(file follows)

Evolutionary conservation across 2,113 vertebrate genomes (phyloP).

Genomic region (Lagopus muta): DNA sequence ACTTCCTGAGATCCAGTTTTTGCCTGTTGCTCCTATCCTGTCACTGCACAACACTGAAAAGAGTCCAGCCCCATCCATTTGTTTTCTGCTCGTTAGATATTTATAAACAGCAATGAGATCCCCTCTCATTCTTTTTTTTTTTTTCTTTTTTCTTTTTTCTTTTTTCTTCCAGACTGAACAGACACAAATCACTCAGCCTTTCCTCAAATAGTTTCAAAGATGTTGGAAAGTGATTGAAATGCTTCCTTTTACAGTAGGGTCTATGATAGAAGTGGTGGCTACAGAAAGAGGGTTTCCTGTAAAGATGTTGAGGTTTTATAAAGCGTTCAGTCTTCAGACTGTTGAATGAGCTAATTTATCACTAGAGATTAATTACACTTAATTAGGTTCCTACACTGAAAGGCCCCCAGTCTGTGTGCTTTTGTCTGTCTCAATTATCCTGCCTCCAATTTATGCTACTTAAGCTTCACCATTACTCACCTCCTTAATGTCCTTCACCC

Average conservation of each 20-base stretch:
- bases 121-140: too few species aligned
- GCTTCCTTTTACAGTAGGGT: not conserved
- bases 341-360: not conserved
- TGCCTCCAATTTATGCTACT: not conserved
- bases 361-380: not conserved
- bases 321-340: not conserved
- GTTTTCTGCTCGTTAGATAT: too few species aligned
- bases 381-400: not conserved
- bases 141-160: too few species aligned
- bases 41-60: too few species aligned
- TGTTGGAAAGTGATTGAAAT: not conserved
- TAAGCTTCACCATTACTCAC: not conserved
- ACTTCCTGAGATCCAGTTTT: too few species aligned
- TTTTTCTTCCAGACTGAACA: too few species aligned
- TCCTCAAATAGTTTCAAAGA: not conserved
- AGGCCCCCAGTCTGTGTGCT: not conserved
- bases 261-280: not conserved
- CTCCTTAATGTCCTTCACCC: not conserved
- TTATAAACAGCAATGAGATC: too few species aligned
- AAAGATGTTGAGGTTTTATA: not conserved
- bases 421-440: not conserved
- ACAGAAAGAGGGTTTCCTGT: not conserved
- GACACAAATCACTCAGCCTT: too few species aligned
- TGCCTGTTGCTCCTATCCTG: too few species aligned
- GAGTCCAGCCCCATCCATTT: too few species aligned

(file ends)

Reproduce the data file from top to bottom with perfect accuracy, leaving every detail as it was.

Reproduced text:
Evolutionary conservation across 2,113 vertebrate genomes (phyloP).

Genomic region (Lagopus muta): DNA sequence ACTTCCTGAGATCCAGTTTTTGCCTGTTGCTCCTATCCTGTCACTGCACAACACTGAAAAGAGTCCAGCCCCATCCATTTGTTTTCTGCTCGTTAGATATTTATAAACAGCAATGAGATCCCCTCTCATTCTTTTTTTTTTTTTCTTTTTTCTTTTTTCTTTTTTCTTCCAGACTGAACAGACACAAATCACTCAGCCTTTCCTCAAATAGTTTCAAAGATGTTGGAAAGTGATTGAAATGCTTCCTTTTACAGTAGGGTCTATGATAGAAGTGGTGGCTACAGAAAGAGGGTTTCCTGTAAAGATGTTGAGGTTTTATAAAGCGTTCAGTCTTCAGACTGTTGAATGAGCTAATTTATCACTAGAGATTAATTACACTTAATTAGGTTCCTACACTGAAAGGCCCCCAGTCTGTGTGCTTTTGTCTGTCTCAATTATCCTGCCTCCAATTTATGCTACTTAAGCTTCACCATTACTCACCTCCTTAATGTCCTTCACCC

Average conservation of each 20-base stretch:
- bases 121-140: too few species aligned
- GCTTCCTTTTACAGTAGGGT: not conserved
- bases 341-360: not conserved
- TGCCTCCAATTTATGCTACT: not conserved
- bases 361-380: not conserved
- bases 321-340: not conserved
- GTTTTCTGCTCGTTAGATAT: too few species aligned
- bases 381-400: not conserved
- bases 141-160: too few species aligned
- bases 41-60: too few species aligned
- TGTTGGAAAGTGATTGAAAT: not conserved
- TAAGCTTCACCATTACTCAC: not conserved
- ACTTCCTGAGATCCAGTTTT: too few species aligned
- TTTTTCTTCCAGACTGAACA: too few species aligned
- TCCTCAAATAGTTTCAAAGA: not conserved
- AGGCCCCCAGTCTGTGTGCT: not conserved
- bases 261-280: not conserved
- CTCCTTAATGTCCTTCACCC: not conserved
- TTATAAACAGCAATGAGATC: too few species aligned
- AAAGATGTTGAGGTTTTATA: not conserved
- bases 421-440: not conserved
- ACAGAAAGAGGGTTTCCTGT: not conserved
- GACACAAATCACTCAGCCTT: too few species aligned
- TGCCTGTTGCTCCTATCCTG: too few species aligned
- GAGTCCAGCCCCATCCATTT: too few species aligned